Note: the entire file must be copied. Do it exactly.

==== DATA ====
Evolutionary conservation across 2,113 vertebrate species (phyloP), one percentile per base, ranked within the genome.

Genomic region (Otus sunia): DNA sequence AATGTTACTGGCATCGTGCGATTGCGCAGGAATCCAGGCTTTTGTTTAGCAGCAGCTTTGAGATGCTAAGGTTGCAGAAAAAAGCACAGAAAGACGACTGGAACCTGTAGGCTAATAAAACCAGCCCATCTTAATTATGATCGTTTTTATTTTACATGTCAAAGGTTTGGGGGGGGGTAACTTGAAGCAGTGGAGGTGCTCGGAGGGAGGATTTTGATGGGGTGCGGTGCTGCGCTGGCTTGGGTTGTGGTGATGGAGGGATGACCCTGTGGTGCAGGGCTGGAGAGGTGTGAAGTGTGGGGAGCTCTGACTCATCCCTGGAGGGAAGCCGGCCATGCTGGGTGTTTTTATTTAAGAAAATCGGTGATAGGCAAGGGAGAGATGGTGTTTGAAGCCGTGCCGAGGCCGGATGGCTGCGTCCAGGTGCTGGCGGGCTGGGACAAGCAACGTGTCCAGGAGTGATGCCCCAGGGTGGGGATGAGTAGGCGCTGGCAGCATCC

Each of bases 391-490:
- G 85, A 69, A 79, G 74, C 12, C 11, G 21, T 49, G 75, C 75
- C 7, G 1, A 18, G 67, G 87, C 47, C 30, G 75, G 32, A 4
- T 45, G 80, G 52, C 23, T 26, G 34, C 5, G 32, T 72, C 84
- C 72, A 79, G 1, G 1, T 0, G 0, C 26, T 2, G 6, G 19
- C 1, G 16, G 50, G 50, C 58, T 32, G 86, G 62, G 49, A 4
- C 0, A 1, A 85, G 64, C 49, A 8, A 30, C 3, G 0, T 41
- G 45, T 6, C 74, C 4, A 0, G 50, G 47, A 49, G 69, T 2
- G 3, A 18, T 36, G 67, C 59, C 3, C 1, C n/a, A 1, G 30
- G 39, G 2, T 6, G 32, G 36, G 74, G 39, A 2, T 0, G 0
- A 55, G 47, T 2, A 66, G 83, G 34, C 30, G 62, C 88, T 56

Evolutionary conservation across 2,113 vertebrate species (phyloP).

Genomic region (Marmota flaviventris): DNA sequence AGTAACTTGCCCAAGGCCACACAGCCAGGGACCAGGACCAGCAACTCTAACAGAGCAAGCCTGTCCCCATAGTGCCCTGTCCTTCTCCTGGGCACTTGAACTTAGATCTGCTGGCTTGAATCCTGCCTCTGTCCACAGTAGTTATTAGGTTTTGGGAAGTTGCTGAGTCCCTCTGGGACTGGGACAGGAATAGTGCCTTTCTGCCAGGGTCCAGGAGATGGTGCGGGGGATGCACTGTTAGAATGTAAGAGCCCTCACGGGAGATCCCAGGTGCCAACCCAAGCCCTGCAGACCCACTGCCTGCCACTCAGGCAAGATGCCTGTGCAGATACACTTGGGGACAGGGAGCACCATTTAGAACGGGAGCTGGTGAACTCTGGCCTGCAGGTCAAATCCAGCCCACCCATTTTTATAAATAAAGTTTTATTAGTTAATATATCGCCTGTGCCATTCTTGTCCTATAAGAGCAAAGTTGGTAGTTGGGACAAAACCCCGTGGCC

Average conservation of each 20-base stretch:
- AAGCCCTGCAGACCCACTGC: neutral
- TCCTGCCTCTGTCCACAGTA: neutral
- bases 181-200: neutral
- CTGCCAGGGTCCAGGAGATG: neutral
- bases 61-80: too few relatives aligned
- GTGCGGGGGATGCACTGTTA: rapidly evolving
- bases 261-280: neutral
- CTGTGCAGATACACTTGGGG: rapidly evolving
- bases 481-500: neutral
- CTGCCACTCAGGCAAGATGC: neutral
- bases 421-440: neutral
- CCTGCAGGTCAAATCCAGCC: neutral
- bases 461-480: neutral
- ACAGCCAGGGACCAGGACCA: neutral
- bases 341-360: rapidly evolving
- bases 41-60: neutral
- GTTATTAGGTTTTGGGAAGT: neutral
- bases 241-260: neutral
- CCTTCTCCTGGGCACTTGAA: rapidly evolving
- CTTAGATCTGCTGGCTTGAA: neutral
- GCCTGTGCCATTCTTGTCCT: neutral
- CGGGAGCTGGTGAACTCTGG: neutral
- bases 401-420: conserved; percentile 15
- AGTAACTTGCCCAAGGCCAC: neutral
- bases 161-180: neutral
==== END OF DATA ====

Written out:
Evolutionary conservation across 2,113 vertebrate species (phyloP), one percentile per base, ranked within the genome.

Genomic region (Otus sunia): DNA sequence AATGTTACTGGCATCGTGCGATTGCGCAGGAATCCAGGCTTTTGTTTAGCAGCAGCTTTGAGATGCTAAGGTTGCAGAAAAAAGCACAGAAAGACGACTGGAACCTGTAGGCTAATAAAACCAGCCCATCTTAATTATGATCGTTTTTATTTTACATGTCAAAGGTTTGGGGGGGGGTAACTTGAAGCAGTGGAGGTGCTCGGAGGGAGGATTTTGATGGGGTGCGGTGCTGCGCTGGCTTGGGTTGTGGTGATGGAGGGATGACCCTGTGGTGCAGGGCTGGAGAGGTGTGAAGTGTGGGGAGCTCTGACTCATCCCTGGAGGGAAGCCGGCCATGCTGGGTGTTTTTATTTAAGAAAATCGGTGATAGGCAAGGGAGAGATGGTGTTTGAAGCCGTGCCGAGGCCGGATGGCTGCGTCCAGGTGCTGGCGGGCTGGGACAAGCAACGTGTCCAGGAGTGATGCCCCAGGGTGGGGATGAGTAGGCGCTGGCAGCATCC

Each of bases 391-490:
- G 85, A 69, A 79, G 74, C 12, C 11, G 21, T 49, G 75, C 75
- C 7, G 1, A 18, G 67, G 87, C 47, C 30, G 75, G 32, A 4
- T 45, G 80, G 52, C 23, T 26, G 34, C 5, G 32, T 72, C 84
- C 72, A 79, G 1, G 1, T 0, G 0, C 26, T 2, G 6, G 19
- C 1, G 16, G 50, G 50, C 58, T 32, G 86, G 62, G 49, A 4
- C 0, A 1, A 85, G 64, C 49, A 8, A 30, C 3, G 0, T 41
- G 45, T 6, C 74, C 4, A 0, G 50, G 47, A 49, G 69, T 2
- G 3, A 18, T 36, G 67, C 59, C 3, C 1, C n/a, A 1, G 30
- G 39, G 2, T 6, G 32, G 36, G 74, G 39, A 2, T 0, G 0
- A 55, G 47, T 2, A 66, G 83, G 34, C 30, G 62, C 88, T 56

Evolutionary conservation across 2,113 vertebrate species (phyloP).

Genomic region (Marmota flaviventris): DNA sequence AGTAACTTGCCCAAGGCCACACAGCCAGGGACCAGGACCAGCAACTCTAACAGAGCAAGCCTGTCCCCATAGTGCCCTGTCCTTCTCCTGGGCACTTGAACTTAGATCTGCTGGCTTGAATCCTGCCTCTGTCCACAGTAGTTATTAGGTTTTGGGAAGTTGCTGAGTCCCTCTGGGACTGGGACAGGAATAGTGCCTTTCTGCCAGGGTCCAGGAGATGGTGCGGGGGATGCACTGTTAGAATGTAAGAGCCCTCACGGGAGATCCCAGGTGCCAACCCAAGCCCTGCAGACCCACTGCCTGCCACTCAGGCAAGATGCCTGTGCAGATACACTTGGGGACAGGGAGCACCATTTAGAACGGGAGCTGGTGAACTCTGGCCTGCAGGTCAAATCCAGCCCACCCATTTTTATAAATAAAGTTTTATTAGTTAATATATCGCCTGTGCCATTCTTGTCCTATAAGAGCAAAGTTGGTAGTTGGGACAAAACCCCGTGGCC

Average conservation of each 20-base stretch:
- AAGCCCTGCAGACCCACTGC: neutral
- TCCTGCCTCTGTCCACAGTA: neutral
- bases 181-200: neutral
- CTGCCAGGGTCCAGGAGATG: neutral
- bases 61-80: too few relatives aligned
- GTGCGGGGGATGCACTGTTA: rapidly evolving
- bases 261-280: neutral
- CTGTGCAGATACACTTGGGG: rapidly evolving
- bases 481-500: neutral
- CTGCCACTCAGGCAAGATGC: neutral
- bases 421-440: neutral
- CCTGCAGGTCAAATCCAGCC: neutral
- bases 461-480: neutral
- ACAGCCAGGGACCAGGACCA: neutral
- bases 341-360: rapidly evolving
- bases 41-60: neutral
- GTTATTAGGTTTTGGGAAGT: neutral
- bases 241-260: neutral
- CCTTCTCCTGGGCACTTGAA: rapidly evolving
- CTTAGATCTGCTGGCTTGAA: neutral
- GCCTGTGCCATTCTTGTCCT: neutral
- CGGGAGCTGGTGAACTCTGG: neutral
- bases 401-420: conserved; percentile 15
- AGTAACTTGCCCAAGGCCAC: neutral
- bases 161-180: neutral